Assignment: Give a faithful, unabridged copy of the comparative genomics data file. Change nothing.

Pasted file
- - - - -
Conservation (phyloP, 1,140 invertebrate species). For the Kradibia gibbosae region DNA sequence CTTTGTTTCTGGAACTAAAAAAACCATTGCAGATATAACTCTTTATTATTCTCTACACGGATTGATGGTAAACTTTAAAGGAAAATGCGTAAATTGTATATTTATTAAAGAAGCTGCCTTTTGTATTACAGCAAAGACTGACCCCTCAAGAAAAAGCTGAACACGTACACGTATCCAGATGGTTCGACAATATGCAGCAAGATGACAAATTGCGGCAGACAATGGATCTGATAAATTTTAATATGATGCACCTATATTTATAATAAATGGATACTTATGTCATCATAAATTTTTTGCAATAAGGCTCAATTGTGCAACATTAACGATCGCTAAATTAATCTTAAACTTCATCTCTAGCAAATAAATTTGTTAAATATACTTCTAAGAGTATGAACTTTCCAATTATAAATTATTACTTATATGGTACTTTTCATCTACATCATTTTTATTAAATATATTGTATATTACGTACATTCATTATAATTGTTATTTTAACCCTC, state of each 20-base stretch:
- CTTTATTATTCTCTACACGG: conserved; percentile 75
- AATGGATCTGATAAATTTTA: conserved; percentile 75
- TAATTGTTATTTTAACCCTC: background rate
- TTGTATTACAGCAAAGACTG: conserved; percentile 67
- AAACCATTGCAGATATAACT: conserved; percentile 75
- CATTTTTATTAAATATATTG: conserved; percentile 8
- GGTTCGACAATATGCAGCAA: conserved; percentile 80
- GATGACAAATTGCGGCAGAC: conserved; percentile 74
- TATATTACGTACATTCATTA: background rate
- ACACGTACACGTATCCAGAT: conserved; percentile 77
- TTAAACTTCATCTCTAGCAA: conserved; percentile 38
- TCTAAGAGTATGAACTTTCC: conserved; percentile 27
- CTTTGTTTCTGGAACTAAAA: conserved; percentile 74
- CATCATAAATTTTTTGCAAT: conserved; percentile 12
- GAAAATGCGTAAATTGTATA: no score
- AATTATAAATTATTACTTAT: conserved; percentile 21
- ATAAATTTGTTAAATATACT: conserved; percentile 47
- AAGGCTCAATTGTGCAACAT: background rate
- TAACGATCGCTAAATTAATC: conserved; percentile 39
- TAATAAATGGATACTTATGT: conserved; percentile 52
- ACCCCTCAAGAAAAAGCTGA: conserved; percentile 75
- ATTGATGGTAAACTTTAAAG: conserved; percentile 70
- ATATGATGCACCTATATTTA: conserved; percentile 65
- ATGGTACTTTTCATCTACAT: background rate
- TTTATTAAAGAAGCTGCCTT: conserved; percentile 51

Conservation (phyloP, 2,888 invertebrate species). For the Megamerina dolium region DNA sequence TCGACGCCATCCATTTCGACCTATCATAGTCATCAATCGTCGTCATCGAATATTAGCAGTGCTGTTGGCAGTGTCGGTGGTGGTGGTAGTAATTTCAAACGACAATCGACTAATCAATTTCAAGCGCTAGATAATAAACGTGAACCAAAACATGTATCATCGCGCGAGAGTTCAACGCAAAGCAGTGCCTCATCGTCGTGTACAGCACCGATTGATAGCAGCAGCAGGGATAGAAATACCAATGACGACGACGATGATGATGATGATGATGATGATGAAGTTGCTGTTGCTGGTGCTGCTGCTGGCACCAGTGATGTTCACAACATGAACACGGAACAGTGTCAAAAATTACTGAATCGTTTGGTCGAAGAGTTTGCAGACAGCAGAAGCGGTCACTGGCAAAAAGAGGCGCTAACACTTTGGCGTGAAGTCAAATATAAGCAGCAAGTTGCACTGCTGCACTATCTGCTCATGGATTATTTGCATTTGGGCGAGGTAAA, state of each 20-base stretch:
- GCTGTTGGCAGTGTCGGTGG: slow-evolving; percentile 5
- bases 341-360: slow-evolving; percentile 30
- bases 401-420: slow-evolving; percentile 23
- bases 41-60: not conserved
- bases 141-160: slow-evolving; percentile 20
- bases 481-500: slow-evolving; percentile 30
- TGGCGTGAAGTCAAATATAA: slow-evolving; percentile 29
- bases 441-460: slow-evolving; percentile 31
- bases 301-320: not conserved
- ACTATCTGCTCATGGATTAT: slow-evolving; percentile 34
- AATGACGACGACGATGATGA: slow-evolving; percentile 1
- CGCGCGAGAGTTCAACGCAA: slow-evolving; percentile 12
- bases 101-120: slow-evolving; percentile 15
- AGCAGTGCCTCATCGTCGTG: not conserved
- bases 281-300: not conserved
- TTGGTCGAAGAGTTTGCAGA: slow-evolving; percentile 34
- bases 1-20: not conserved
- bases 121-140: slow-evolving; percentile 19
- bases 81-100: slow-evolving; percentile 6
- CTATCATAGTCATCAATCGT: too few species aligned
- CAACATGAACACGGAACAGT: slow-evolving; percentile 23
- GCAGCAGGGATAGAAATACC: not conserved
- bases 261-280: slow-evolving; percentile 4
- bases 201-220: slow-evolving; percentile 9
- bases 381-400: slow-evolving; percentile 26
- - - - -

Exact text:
Conservation (phyloP, 1,140 invertebrate species). For the Kradibia gibbosae region DNA sequence CTTTGTTTCTGGAACTAAAAAAACCATTGCAGATATAACTCTTTATTATTCTCTACACGGATTGATGGTAAACTTTAAAGGAAAATGCGTAAATTGTATATTTATTAAAGAAGCTGCCTTTTGTATTACAGCAAAGACTGACCCCTCAAGAAAAAGCTGAACACGTACACGTATCCAGATGGTTCGACAATATGCAGCAAGATGACAAATTGCGGCAGACAATGGATCTGATAAATTTTAATATGATGCACCTATATTTATAATAAATGGATACTTATGTCATCATAAATTTTTTGCAATAAGGCTCAATTGTGCAACATTAACGATCGCTAAATTAATCTTAAACTTCATCTCTAGCAAATAAATTTGTTAAATATACTTCTAAGAGTATGAACTTTCCAATTATAAATTATTACTTATATGGTACTTTTCATCTACATCATTTTTATTAAATATATTGTATATTACGTACATTCATTATAATTGTTATTTTAACCCTC, state of each 20-base stretch:
- CTTTATTATTCTCTACACGG: conserved; percentile 75
- AATGGATCTGATAAATTTTA: conserved; percentile 75
- TAATTGTTATTTTAACCCTC: background rate
- TTGTATTACAGCAAAGACTG: conserved; percentile 67
- AAACCATTGCAGATATAACT: conserved; percentile 75
- CATTTTTATTAAATATATTG: conserved; percentile 8
- GGTTCGACAATATGCAGCAA: conserved; percentile 80
- GATGACAAATTGCGGCAGAC: conserved; percentile 74
- TATATTACGTACATTCATTA: background rate
- ACACGTACACGTATCCAGAT: conserved; percentile 77
- TTAAACTTCATCTCTAGCAA: conserved; percentile 38
- TCTAAGAGTATGAACTTTCC: conserved; percentile 27
- CTTTGTTTCTGGAACTAAAA: conserved; percentile 74
- CATCATAAATTTTTTGCAAT: conserved; percentile 12
- GAAAATGCGTAAATTGTATA: no score
- AATTATAAATTATTACTTAT: conserved; percentile 21
- ATAAATTTGTTAAATATACT: conserved; percentile 47
- AAGGCTCAATTGTGCAACAT: background rate
- TAACGATCGCTAAATTAATC: conserved; percentile 39
- TAATAAATGGATACTTATGT: conserved; percentile 52
- ACCCCTCAAGAAAAAGCTGA: conserved; percentile 75
- ATTGATGGTAAACTTTAAAG: conserved; percentile 70
- ATATGATGCACCTATATTTA: conserved; percentile 65
- ATGGTACTTTTCATCTACAT: background rate
- TTTATTAAAGAAGCTGCCTT: conserved; percentile 51

Conservation (phyloP, 2,888 invertebrate species). For the Megamerina dolium region DNA sequence TCGACGCCATCCATTTCGACCTATCATAGTCATCAATCGTCGTCATCGAATATTAGCAGTGCTGTTGGCAGTGTCGGTGGTGGTGGTAGTAATTTCAAACGACAATCGACTAATCAATTTCAAGCGCTAGATAATAAACGTGAACCAAAACATGTATCATCGCGCGAGAGTTCAACGCAAAGCAGTGCCTCATCGTCGTGTACAGCACCGATTGATAGCAGCAGCAGGGATAGAAATACCAATGACGACGACGATGATGATGATGATGATGATGATGAAGTTGCTGTTGCTGGTGCTGCTGCTGGCACCAGTGATGTTCACAACATGAACACGGAACAGTGTCAAAAATTACTGAATCGTTTGGTCGAAGAGTTTGCAGACAGCAGAAGCGGTCACTGGCAAAAAGAGGCGCTAACACTTTGGCGTGAAGTCAAATATAAGCAGCAAGTTGCACTGCTGCACTATCTGCTCATGGATTATTTGCATTTGGGCGAGGTAAA, state of each 20-base stretch:
- GCTGTTGGCAGTGTCGGTGG: slow-evolving; percentile 5
- bases 341-360: slow-evolving; percentile 30
- bases 401-420: slow-evolving; percentile 23
- bases 41-60: not conserved
- bases 141-160: slow-evolving; percentile 20
- bases 481-500: slow-evolving; percentile 30
- TGGCGTGAAGTCAAATATAA: slow-evolving; percentile 29
- bases 441-460: slow-evolving; percentile 31
- bases 301-320: not conserved
- ACTATCTGCTCATGGATTAT: slow-evolving; percentile 34
- AATGACGACGACGATGATGA: slow-evolving; percentile 1
- CGCGCGAGAGTTCAACGCAA: slow-evolving; percentile 12
- bases 101-120: slow-evolving; percentile 15
- AGCAGTGCCTCATCGTCGTG: not conserved
- bases 281-300: not conserved
- TTGGTCGAAGAGTTTGCAGA: slow-evolving; percentile 34
- bases 1-20: not conserved
- bases 121-140: slow-evolving; percentile 19
- bases 81-100: slow-evolving; percentile 6
- CTATCATAGTCATCAATCGT: too few species aligned
- CAACATGAACACGGAACAGT: slow-evolving; percentile 23
- GCAGCAGGGATAGAAATACC: not conserved
- bases 261-280: slow-evolving; percentile 4
- bases 201-220: slow-evolving; percentile 9
- bases 381-400: slow-evolving; percentile 26